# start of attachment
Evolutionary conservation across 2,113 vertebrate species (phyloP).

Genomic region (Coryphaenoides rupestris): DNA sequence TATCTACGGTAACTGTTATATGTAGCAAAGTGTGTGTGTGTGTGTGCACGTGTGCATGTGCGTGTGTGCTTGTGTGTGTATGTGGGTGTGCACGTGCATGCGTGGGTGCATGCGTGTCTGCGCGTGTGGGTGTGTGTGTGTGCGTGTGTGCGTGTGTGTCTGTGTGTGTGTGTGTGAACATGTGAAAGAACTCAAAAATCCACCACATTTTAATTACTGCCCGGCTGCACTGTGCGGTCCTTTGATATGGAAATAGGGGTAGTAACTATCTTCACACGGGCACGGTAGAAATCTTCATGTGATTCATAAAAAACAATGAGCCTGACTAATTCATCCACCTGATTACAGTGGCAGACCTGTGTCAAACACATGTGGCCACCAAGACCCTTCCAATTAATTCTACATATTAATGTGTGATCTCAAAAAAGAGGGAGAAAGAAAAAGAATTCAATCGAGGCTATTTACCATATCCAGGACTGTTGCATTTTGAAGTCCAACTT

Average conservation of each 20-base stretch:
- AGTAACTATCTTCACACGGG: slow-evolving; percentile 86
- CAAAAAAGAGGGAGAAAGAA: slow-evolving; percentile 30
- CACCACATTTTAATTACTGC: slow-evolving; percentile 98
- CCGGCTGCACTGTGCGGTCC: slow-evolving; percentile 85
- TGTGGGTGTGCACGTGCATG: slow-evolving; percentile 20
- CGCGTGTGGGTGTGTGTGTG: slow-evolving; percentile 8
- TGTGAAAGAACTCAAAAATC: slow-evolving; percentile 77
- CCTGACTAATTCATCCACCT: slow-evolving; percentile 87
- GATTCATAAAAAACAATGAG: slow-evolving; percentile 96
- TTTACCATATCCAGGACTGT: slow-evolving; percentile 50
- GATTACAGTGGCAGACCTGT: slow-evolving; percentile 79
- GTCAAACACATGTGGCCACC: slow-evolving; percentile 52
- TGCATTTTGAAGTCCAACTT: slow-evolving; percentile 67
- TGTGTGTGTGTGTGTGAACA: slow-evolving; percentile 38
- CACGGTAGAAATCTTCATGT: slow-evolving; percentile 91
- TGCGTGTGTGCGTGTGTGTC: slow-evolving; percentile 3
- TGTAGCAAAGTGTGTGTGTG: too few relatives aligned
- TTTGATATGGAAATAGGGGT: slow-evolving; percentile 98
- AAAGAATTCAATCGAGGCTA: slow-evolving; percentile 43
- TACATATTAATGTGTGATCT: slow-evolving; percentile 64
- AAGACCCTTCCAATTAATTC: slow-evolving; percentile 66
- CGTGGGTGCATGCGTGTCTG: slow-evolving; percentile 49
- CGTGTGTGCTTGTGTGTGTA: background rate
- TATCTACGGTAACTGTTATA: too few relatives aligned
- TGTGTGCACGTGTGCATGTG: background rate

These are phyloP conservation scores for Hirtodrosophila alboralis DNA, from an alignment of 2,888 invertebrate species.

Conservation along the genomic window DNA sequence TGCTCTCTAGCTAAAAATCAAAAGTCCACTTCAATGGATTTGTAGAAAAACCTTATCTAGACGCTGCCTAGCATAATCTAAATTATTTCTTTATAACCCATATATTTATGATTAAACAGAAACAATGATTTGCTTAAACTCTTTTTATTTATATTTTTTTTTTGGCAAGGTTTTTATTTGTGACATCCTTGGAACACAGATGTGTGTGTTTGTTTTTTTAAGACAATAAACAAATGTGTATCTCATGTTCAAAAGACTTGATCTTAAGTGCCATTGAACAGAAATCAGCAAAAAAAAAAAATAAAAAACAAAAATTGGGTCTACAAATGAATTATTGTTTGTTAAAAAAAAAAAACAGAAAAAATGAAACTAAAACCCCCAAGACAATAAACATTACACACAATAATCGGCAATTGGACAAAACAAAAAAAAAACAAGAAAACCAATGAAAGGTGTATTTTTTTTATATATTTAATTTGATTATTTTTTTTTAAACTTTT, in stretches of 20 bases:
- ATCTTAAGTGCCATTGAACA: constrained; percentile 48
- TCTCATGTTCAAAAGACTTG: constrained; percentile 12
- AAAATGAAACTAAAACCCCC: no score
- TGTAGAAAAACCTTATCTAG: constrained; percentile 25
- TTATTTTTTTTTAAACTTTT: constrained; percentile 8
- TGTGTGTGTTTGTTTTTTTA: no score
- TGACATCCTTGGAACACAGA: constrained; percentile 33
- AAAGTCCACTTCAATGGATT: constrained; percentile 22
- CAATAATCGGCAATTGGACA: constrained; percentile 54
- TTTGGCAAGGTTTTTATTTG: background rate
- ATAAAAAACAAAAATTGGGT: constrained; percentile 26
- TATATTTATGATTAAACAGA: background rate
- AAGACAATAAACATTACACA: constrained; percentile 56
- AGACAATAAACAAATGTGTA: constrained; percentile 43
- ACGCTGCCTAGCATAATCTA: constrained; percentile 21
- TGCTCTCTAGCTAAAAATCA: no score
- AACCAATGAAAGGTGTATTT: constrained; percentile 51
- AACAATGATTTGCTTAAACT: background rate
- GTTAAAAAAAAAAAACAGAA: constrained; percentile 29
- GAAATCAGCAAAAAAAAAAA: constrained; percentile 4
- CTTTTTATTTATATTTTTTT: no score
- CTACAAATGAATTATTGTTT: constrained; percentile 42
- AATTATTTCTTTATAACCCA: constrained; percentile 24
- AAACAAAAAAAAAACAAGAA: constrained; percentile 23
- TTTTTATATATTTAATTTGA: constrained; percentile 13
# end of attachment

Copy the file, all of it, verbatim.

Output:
Evolutionary conservation across 2,113 vertebrate species (phyloP).

Genomic region (Coryphaenoides rupestris): DNA sequence TATCTACGGTAACTGTTATATGTAGCAAAGTGTGTGTGTGTGTGTGCACGTGTGCATGTGCGTGTGTGCTTGTGTGTGTATGTGGGTGTGCACGTGCATGCGTGGGTGCATGCGTGTCTGCGCGTGTGGGTGTGTGTGTGTGCGTGTGTGCGTGTGTGTCTGTGTGTGTGTGTGTGAACATGTGAAAGAACTCAAAAATCCACCACATTTTAATTACTGCCCGGCTGCACTGTGCGGTCCTTTGATATGGAAATAGGGGTAGTAACTATCTTCACACGGGCACGGTAGAAATCTTCATGTGATTCATAAAAAACAATGAGCCTGACTAATTCATCCACCTGATTACAGTGGCAGACCTGTGTCAAACACATGTGGCCACCAAGACCCTTCCAATTAATTCTACATATTAATGTGTGATCTCAAAAAAGAGGGAGAAAGAAAAAGAATTCAATCGAGGCTATTTACCATATCCAGGACTGTTGCATTTTGAAGTCCAACTT

Average conservation of each 20-base stretch:
- AGTAACTATCTTCACACGGG: slow-evolving; percentile 86
- CAAAAAAGAGGGAGAAAGAA: slow-evolving; percentile 30
- CACCACATTTTAATTACTGC: slow-evolving; percentile 98
- CCGGCTGCACTGTGCGGTCC: slow-evolving; percentile 85
- TGTGGGTGTGCACGTGCATG: slow-evolving; percentile 20
- CGCGTGTGGGTGTGTGTGTG: slow-evolving; percentile 8
- TGTGAAAGAACTCAAAAATC: slow-evolving; percentile 77
- CCTGACTAATTCATCCACCT: slow-evolving; percentile 87
- GATTCATAAAAAACAATGAG: slow-evolving; percentile 96
- TTTACCATATCCAGGACTGT: slow-evolving; percentile 50
- GATTACAGTGGCAGACCTGT: slow-evolving; percentile 79
- GTCAAACACATGTGGCCACC: slow-evolving; percentile 52
- TGCATTTTGAAGTCCAACTT: slow-evolving; percentile 67
- TGTGTGTGTGTGTGTGAACA: slow-evolving; percentile 38
- CACGGTAGAAATCTTCATGT: slow-evolving; percentile 91
- TGCGTGTGTGCGTGTGTGTC: slow-evolving; percentile 3
- TGTAGCAAAGTGTGTGTGTG: too few relatives aligned
- TTTGATATGGAAATAGGGGT: slow-evolving; percentile 98
- AAAGAATTCAATCGAGGCTA: slow-evolving; percentile 43
- TACATATTAATGTGTGATCT: slow-evolving; percentile 64
- AAGACCCTTCCAATTAATTC: slow-evolving; percentile 66
- CGTGGGTGCATGCGTGTCTG: slow-evolving; percentile 49
- CGTGTGTGCTTGTGTGTGTA: background rate
- TATCTACGGTAACTGTTATA: too few relatives aligned
- TGTGTGCACGTGTGCATGTG: background rate

These are phyloP conservation scores for Hirtodrosophila alboralis DNA, from an alignment of 2,888 invertebrate species.

Conservation along the genomic window DNA sequence TGCTCTCTAGCTAAAAATCAAAAGTCCACTTCAATGGATTTGTAGAAAAACCTTATCTAGACGCTGCCTAGCATAATCTAAATTATTTCTTTATAACCCATATATTTATGATTAAACAGAAACAATGATTTGCTTAAACTCTTTTTATTTATATTTTTTTTTTGGCAAGGTTTTTATTTGTGACATCCTTGGAACACAGATGTGTGTGTTTGTTTTTTTAAGACAATAAACAAATGTGTATCTCATGTTCAAAAGACTTGATCTTAAGTGCCATTGAACAGAAATCAGCAAAAAAAAAAAATAAAAAACAAAAATTGGGTCTACAAATGAATTATTGTTTGTTAAAAAAAAAAAACAGAAAAAATGAAACTAAAACCCCCAAGACAATAAACATTACACACAATAATCGGCAATTGGACAAAACAAAAAAAAAACAAGAAAACCAATGAAAGGTGTATTTTTTTTATATATTTAATTTGATTATTTTTTTTTAAACTTTT, in stretches of 20 bases:
- ATCTTAAGTGCCATTGAACA: constrained; percentile 48
- TCTCATGTTCAAAAGACTTG: constrained; percentile 12
- AAAATGAAACTAAAACCCCC: no score
- TGTAGAAAAACCTTATCTAG: constrained; percentile 25
- TTATTTTTTTTTAAACTTTT: constrained; percentile 8
- TGTGTGTGTTTGTTTTTTTA: no score
- TGACATCCTTGGAACACAGA: constrained; percentile 33
- AAAGTCCACTTCAATGGATT: constrained; percentile 22
- CAATAATCGGCAATTGGACA: constrained; percentile 54
- TTTGGCAAGGTTTTTATTTG: background rate
- ATAAAAAACAAAAATTGGGT: constrained; percentile 26
- TATATTTATGATTAAACAGA: background rate
- AAGACAATAAACATTACACA: constrained; percentile 56
- AGACAATAAACAAATGTGTA: constrained; percentile 43
- ACGCTGCCTAGCATAATCTA: constrained; percentile 21
- TGCTCTCTAGCTAAAAATCA: no score
- AACCAATGAAAGGTGTATTT: constrained; percentile 51
- AACAATGATTTGCTTAAACT: background rate
- GTTAAAAAAAAAAAACAGAA: constrained; percentile 29
- GAAATCAGCAAAAAAAAAAA: constrained; percentile 4
- CTTTTTATTTATATTTTTTT: no score
- CTACAAATGAATTATTGTTT: constrained; percentile 42
- AATTATTTCTTTATAACCCA: constrained; percentile 24
- AAACAAAAAAAAAACAAGAA: constrained; percentile 23
- TTTTTATATATTTAATTTGA: constrained; percentile 13